The points made by ACCIN, Teras and others are as such a distortion of the truth.

The answers given above apply. I would like to spare the reader the tedium of repetition.

Belief in dialogue

The steering committee (and before it the pro-tem committee) firmly believes in dialogue. There was much dialogue between all persons attending the meeting on behalf of their organisations or as individuals.

The committees had in their time made it clear to all concerned that the committees were open to dialogue on any matters which were of concern.

The steering committee is still committed to dialogue, especially with organisations such as ACCIN, Teras and PAS and welcomes the possibility of these organisations taking the opportunity to do so.

The steering committee believes that the initiative is a necessary, precious and invaluable step forward in our society’s evolution. It is a means to bringing us closer to the Bangsa Malaysia that we all aspire to.

I would conclude that the IFC draft bill is intended to bypass the Syariah by replacing it with International norms; the syariah courts and the Islam-administering bodies with the IFC, to help non-Muslims to achieve solutions to their illegitimate grievances against Islam: apostasy and others listed in the MCCBCHS memorandum.

It involves such a direct, drastic interference with Islamic teachings that in claiming only to set the record straight, Mr.Malik Imtiaz deals only with its most benign feature that it is an “advisory, consultative and conciliatory body”, not daring to touch on the ‘international norms’ which are to replace the Syariah and the requirement that “all organs of State” which is wide enough to include the Syariah courts and the Majlises Agama, and perhaps even the Conferences of Rulers, are bound to apply its findings and recommendations otherwise they will have to face court!

It is because it is so dangerously interfering that there is no such body any where in the world. We challenged the organizers right at the beginning to let us know if there is one, to date they have failed to do so. The reason is obvious; there is none. Given the sensitivity of the matter it is unlikely that any religious body would agree to entrust its teachings to such an organization unless it has more to gain than lose; as a person may only covert to Islam but not renounce it, the removal of this barrier is a gain to non- Muslims as they cannot prevent their own followers from leaving.


1. The memorandum by the MCCBCHS sent to the Bar Council demands that Muslims should have the ‘right’ to renounce Islam, and the Human Rights subcommittee of the Bar Council has taken it upon itself to give Muslims such a right.

2. Other aspects of Islam e.g. protection from preaching of other religions to Muslims as provided by the Constitution, are also questioned.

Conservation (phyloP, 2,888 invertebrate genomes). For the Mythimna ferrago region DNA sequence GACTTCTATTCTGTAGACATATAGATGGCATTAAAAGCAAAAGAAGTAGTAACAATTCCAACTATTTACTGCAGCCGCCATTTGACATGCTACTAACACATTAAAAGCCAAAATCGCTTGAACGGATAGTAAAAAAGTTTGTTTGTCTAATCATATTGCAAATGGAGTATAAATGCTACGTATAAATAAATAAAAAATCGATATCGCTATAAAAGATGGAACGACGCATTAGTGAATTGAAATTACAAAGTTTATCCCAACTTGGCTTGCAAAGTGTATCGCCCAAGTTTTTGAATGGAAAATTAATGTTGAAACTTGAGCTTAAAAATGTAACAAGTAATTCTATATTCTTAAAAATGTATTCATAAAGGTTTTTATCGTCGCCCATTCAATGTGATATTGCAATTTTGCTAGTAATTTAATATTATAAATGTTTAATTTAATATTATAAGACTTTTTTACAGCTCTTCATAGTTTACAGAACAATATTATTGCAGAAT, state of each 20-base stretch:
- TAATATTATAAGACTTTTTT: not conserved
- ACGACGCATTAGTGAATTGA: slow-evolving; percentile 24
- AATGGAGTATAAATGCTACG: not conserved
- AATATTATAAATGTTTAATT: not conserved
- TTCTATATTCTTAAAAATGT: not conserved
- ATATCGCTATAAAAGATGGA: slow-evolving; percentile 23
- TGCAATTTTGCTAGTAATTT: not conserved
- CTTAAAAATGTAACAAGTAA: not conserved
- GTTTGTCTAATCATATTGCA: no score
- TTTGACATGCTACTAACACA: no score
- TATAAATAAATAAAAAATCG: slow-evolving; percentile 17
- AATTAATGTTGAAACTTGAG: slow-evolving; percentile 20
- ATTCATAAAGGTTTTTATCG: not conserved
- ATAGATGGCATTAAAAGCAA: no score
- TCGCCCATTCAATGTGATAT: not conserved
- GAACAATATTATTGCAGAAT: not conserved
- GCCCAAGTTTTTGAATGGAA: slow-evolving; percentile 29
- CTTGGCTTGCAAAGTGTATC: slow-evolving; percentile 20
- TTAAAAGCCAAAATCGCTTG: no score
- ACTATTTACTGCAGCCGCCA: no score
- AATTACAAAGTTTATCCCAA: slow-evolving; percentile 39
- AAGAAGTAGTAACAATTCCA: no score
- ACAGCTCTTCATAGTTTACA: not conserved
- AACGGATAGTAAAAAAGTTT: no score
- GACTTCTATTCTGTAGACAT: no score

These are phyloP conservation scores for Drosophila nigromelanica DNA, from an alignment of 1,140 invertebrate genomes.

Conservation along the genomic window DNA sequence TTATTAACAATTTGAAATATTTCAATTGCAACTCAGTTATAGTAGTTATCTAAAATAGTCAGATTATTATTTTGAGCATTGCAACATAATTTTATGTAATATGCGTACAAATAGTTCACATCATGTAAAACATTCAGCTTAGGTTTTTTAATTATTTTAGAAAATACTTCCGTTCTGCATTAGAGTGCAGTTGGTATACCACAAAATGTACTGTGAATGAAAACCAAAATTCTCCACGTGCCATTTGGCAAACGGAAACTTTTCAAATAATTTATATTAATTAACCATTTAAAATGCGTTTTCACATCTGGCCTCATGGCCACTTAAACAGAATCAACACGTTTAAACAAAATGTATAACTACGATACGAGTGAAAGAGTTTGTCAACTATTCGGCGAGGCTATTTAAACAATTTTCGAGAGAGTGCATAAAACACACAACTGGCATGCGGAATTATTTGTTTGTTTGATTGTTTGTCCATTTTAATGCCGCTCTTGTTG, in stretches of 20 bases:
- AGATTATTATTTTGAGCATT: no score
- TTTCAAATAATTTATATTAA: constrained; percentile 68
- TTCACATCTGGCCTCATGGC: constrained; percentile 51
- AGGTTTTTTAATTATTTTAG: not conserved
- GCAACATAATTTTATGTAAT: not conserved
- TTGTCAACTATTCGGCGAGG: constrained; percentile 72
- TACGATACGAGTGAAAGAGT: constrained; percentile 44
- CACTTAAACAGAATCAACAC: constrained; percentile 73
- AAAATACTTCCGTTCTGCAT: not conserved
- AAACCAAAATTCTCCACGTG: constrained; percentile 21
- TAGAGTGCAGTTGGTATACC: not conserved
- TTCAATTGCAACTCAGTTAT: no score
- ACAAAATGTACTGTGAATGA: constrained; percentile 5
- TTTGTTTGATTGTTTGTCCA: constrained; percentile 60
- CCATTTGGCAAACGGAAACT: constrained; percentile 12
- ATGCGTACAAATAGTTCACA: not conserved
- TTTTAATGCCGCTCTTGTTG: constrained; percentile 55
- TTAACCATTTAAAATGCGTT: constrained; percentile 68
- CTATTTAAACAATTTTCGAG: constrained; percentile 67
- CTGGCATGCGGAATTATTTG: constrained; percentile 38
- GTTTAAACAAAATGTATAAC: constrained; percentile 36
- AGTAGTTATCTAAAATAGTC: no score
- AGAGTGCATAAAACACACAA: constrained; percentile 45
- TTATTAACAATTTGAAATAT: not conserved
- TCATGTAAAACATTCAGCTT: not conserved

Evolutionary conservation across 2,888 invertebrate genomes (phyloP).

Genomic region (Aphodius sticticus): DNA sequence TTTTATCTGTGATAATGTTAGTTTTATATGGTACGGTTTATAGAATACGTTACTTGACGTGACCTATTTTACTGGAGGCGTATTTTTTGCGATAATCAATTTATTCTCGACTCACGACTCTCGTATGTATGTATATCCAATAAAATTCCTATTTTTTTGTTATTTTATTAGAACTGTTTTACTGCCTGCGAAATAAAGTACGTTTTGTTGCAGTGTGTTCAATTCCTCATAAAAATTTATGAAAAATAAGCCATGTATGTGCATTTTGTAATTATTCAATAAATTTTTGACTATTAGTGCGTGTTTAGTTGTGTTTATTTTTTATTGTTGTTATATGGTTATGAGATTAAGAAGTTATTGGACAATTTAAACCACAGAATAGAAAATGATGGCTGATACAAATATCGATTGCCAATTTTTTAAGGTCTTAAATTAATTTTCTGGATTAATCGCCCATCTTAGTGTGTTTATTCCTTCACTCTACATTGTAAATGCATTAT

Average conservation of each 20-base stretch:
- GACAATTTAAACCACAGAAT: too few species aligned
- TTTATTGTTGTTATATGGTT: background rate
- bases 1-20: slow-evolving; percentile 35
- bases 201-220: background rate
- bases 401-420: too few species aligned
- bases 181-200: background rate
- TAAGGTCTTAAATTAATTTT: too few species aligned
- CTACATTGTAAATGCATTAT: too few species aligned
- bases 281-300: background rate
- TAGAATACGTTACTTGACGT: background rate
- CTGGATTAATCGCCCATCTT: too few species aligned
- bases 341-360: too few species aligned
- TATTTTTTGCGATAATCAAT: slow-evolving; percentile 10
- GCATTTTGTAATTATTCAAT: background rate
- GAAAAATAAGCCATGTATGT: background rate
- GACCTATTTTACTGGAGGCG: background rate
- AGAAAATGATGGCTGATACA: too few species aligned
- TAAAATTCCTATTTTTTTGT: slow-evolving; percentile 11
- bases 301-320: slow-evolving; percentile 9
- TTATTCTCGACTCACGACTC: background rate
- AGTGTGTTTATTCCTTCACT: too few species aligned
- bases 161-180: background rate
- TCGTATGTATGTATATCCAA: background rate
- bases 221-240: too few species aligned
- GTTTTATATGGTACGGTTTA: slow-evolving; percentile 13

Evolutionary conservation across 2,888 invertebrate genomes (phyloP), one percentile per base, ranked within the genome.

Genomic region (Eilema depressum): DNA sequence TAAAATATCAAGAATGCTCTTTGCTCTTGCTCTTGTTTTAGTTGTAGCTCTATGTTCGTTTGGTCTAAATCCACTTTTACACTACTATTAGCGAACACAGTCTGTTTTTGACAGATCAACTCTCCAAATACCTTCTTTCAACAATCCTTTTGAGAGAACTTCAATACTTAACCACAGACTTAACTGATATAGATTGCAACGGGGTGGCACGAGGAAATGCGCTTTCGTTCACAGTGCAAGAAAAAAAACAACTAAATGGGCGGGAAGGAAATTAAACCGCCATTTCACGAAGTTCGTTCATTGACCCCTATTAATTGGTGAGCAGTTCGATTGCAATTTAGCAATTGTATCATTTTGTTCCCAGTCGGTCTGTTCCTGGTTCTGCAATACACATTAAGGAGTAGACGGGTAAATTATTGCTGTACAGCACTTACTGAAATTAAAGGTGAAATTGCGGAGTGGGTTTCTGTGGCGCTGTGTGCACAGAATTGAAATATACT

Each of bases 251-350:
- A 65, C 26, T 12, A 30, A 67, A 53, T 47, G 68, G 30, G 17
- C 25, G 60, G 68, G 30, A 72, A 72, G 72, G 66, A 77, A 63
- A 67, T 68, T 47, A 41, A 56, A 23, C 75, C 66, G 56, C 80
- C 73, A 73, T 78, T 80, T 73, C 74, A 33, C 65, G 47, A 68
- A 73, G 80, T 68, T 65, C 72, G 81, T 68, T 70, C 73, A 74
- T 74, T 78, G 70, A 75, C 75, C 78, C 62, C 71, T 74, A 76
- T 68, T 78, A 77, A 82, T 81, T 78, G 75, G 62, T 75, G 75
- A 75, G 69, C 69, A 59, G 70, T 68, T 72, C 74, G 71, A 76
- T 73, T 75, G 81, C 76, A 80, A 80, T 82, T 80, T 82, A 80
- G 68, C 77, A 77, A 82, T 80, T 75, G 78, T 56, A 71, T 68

3. The IFC is the organization which will give Muslims the ‘right’ to quit Islam and settle the other complaints against Islam made by the non-Muslims.

4. The IFC, in the name of religious harmony, will allow any religion to be preached to Muslims.

5. As Islam does not allow apostasy, and other matters affecting the practice of Islam are governed by it, the Syariah is to be replaced by international norms. One of the international norms the IFC is required to apply is the Universal Declaration of Human Rights. Article 18 of the Declaration says: Everyone has the right to freedom of thought, conscience and religion; this right includes freedom to change his religion.”

6. As the Syariah courts will not, and the civil courts are open to objection for being adjudicatory, the IFC has been proposed as a deceptively non-adjudicatory alternative to apply international norms. The IFC and the draft bill to set it up are a direct, threat to Islam and the various organs of State constitutionally and statutorily charged with administering the Syariah and Islam in general.

7. The IFC, in order that it achieves these aims, will have to be heeded by all organs of State. As only Islamic matters and Syariah administration are dealt with by State organs, this is a direct challenge to their autonomy and authority. (Some of the individuals promoting the IFC have already begun the process of undermining Islam- administration and the position of the Muftis in particular. At a recent meeting, they said that the decisions of the Muftis including the fatwa- making powers should be open and accountable. And a Hindu has written an article in a recent issue of Aliran on the same lines).

The confrontational air that has been adopted thus far can only serve to divide us further

On the contrary, you and your cohorts efforts to establish the IFC, has united PAS and UMNO in opposing it. There will be no division among us if we all unite under Islam.

MALIK IMTIAZ SARWAR is chairperson of the Steering Committee of the Initiative

Baharuddeen Abu Bakar was among the members of the pro tem committee who walked out, and has not returned.